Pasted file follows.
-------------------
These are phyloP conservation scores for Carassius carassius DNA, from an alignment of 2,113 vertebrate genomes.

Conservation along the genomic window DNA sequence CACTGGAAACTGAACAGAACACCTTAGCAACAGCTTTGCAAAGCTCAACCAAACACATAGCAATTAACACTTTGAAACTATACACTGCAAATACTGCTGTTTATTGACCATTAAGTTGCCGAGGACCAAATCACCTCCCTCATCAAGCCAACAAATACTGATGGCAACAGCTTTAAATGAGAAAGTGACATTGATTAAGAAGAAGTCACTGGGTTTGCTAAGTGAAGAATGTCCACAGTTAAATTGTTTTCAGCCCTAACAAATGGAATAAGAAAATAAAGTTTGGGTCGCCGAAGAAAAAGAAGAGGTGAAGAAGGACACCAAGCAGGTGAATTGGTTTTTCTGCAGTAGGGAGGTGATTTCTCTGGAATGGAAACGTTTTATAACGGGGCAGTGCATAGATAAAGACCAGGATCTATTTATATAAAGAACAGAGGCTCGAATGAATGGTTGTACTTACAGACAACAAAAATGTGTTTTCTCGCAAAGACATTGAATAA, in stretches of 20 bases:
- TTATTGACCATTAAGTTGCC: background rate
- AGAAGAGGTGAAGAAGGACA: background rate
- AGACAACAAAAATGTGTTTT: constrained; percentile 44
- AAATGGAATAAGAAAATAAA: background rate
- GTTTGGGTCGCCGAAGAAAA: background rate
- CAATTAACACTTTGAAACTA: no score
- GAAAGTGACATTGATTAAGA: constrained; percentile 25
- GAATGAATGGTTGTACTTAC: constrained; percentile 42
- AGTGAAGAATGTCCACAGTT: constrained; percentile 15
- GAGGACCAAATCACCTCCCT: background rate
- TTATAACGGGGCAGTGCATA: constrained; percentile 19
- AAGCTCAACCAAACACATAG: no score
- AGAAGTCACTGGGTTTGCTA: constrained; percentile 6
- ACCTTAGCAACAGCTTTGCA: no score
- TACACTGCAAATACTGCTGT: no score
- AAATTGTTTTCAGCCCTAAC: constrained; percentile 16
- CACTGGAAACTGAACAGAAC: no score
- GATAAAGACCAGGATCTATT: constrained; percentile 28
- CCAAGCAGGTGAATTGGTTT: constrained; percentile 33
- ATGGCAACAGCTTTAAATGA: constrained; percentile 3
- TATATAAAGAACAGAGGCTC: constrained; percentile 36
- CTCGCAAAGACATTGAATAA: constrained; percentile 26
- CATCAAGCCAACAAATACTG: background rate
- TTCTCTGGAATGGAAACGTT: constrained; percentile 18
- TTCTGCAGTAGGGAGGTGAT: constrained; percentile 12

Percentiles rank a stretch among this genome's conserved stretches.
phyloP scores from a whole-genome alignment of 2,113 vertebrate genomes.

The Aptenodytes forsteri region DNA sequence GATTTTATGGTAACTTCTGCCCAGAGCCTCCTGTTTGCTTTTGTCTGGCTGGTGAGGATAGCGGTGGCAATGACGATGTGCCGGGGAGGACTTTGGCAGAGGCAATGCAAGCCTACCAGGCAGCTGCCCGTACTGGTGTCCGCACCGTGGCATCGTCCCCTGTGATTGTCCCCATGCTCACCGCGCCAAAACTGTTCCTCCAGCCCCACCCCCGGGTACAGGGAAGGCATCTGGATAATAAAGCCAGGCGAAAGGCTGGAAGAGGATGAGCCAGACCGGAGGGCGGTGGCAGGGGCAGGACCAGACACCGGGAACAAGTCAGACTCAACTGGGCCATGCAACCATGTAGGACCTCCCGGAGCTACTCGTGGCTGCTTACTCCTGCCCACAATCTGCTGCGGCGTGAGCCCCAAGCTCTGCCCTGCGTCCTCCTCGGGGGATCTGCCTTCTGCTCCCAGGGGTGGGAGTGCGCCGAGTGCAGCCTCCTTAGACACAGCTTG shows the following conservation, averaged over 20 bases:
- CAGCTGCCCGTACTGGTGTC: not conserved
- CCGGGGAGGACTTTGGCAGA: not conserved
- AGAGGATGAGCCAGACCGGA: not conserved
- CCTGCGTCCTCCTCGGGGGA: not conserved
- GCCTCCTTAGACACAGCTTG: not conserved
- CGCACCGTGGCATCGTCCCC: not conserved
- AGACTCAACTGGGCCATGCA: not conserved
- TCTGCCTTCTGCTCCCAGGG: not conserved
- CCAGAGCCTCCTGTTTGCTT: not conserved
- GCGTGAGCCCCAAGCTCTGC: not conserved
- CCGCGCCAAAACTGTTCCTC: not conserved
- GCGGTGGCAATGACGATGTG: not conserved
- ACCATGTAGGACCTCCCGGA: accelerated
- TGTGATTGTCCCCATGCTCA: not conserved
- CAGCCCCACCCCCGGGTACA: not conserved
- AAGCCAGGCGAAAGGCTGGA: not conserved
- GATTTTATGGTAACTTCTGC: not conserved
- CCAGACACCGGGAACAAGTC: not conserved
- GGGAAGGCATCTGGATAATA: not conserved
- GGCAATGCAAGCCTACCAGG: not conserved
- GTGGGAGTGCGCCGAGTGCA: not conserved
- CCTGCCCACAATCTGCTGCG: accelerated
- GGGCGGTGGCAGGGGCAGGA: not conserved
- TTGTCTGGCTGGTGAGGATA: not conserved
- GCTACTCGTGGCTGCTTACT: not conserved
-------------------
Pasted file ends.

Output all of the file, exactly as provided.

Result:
These are phyloP conservation scores for Carassius carassius DNA, from an alignment of 2,113 vertebrate genomes.

Conservation along the genomic window DNA sequence CACTGGAAACTGAACAGAACACCTTAGCAACAGCTTTGCAAAGCTCAACCAAACACATAGCAATTAACACTTTGAAACTATACACTGCAAATACTGCTGTTTATTGACCATTAAGTTGCCGAGGACCAAATCACCTCCCTCATCAAGCCAACAAATACTGATGGCAACAGCTTTAAATGAGAAAGTGACATTGATTAAGAAGAAGTCACTGGGTTTGCTAAGTGAAGAATGTCCACAGTTAAATTGTTTTCAGCCCTAACAAATGGAATAAGAAAATAAAGTTTGGGTCGCCGAAGAAAAAGAAGAGGTGAAGAAGGACACCAAGCAGGTGAATTGGTTTTTCTGCAGTAGGGAGGTGATTTCTCTGGAATGGAAACGTTTTATAACGGGGCAGTGCATAGATAAAGACCAGGATCTATTTATATAAAGAACAGAGGCTCGAATGAATGGTTGTACTTACAGACAACAAAAATGTGTTTTCTCGCAAAGACATTGAATAA, in stretches of 20 bases:
- TTATTGACCATTAAGTTGCC: background rate
- AGAAGAGGTGAAGAAGGACA: background rate
- AGACAACAAAAATGTGTTTT: constrained; percentile 44
- AAATGGAATAAGAAAATAAA: background rate
- GTTTGGGTCGCCGAAGAAAA: background rate
- CAATTAACACTTTGAAACTA: no score
- GAAAGTGACATTGATTAAGA: constrained; percentile 25
- GAATGAATGGTTGTACTTAC: constrained; percentile 42
- AGTGAAGAATGTCCACAGTT: constrained; percentile 15
- GAGGACCAAATCACCTCCCT: background rate
- TTATAACGGGGCAGTGCATA: constrained; percentile 19
- AAGCTCAACCAAACACATAG: no score
- AGAAGTCACTGGGTTTGCTA: constrained; percentile 6
- ACCTTAGCAACAGCTTTGCA: no score
- TACACTGCAAATACTGCTGT: no score
- AAATTGTTTTCAGCCCTAAC: constrained; percentile 16
- CACTGGAAACTGAACAGAAC: no score
- GATAAAGACCAGGATCTATT: constrained; percentile 28
- CCAAGCAGGTGAATTGGTTT: constrained; percentile 33
- ATGGCAACAGCTTTAAATGA: constrained; percentile 3
- TATATAAAGAACAGAGGCTC: constrained; percentile 36
- CTCGCAAAGACATTGAATAA: constrained; percentile 26
- CATCAAGCCAACAAATACTG: background rate
- TTCTCTGGAATGGAAACGTT: constrained; percentile 18
- TTCTGCAGTAGGGAGGTGAT: constrained; percentile 12

Percentiles rank a stretch among this genome's conserved stretches.
phyloP scores from a whole-genome alignment of 2,113 vertebrate genomes.

The Aptenodytes forsteri region DNA sequence GATTTTATGGTAACTTCTGCCCAGAGCCTCCTGTTTGCTTTTGTCTGGCTGGTGAGGATAGCGGTGGCAATGACGATGTGCCGGGGAGGACTTTGGCAGAGGCAATGCAAGCCTACCAGGCAGCTGCCCGTACTGGTGTCCGCACCGTGGCATCGTCCCCTGTGATTGTCCCCATGCTCACCGCGCCAAAACTGTTCCTCCAGCCCCACCCCCGGGTACAGGGAAGGCATCTGGATAATAAAGCCAGGCGAAAGGCTGGAAGAGGATGAGCCAGACCGGAGGGCGGTGGCAGGGGCAGGACCAGACACCGGGAACAAGTCAGACTCAACTGGGCCATGCAACCATGTAGGACCTCCCGGAGCTACTCGTGGCTGCTTACTCCTGCCCACAATCTGCTGCGGCGTGAGCCCCAAGCTCTGCCCTGCGTCCTCCTCGGGGGATCTGCCTTCTGCTCCCAGGGGTGGGAGTGCGCCGAGTGCAGCCTCCTTAGACACAGCTTG shows the following conservation, averaged over 20 bases:
- CAGCTGCCCGTACTGGTGTC: not conserved
- CCGGGGAGGACTTTGGCAGA: not conserved
- AGAGGATGAGCCAGACCGGA: not conserved
- CCTGCGTCCTCCTCGGGGGA: not conserved
- GCCTCCTTAGACACAGCTTG: not conserved
- CGCACCGTGGCATCGTCCCC: not conserved
- AGACTCAACTGGGCCATGCA: not conserved
- TCTGCCTTCTGCTCCCAGGG: not conserved
- CCAGAGCCTCCTGTTTGCTT: not conserved
- GCGTGAGCCCCAAGCTCTGC: not conserved
- CCGCGCCAAAACTGTTCCTC: not conserved
- GCGGTGGCAATGACGATGTG: not conserved
- ACCATGTAGGACCTCCCGGA: accelerated
- TGTGATTGTCCCCATGCTCA: not conserved
- CAGCCCCACCCCCGGGTACA: not conserved
- AAGCCAGGCGAAAGGCTGGA: not conserved
- GATTTTATGGTAACTTCTGC: not conserved
- CCAGACACCGGGAACAAGTC: not conserved
- GGGAAGGCATCTGGATAATA: not conserved
- GGCAATGCAAGCCTACCAGG: not conserved
- GTGGGAGTGCGCCGAGTGCA: not conserved
- CCTGCCCACAATCTGCTGCG: accelerated
- GGGCGGTGGCAGGGGCAGGA: not conserved
- TTGTCTGGCTGGTGAGGATA: not conserved
- GCTACTCGTGGCTGCTTACT: not conserved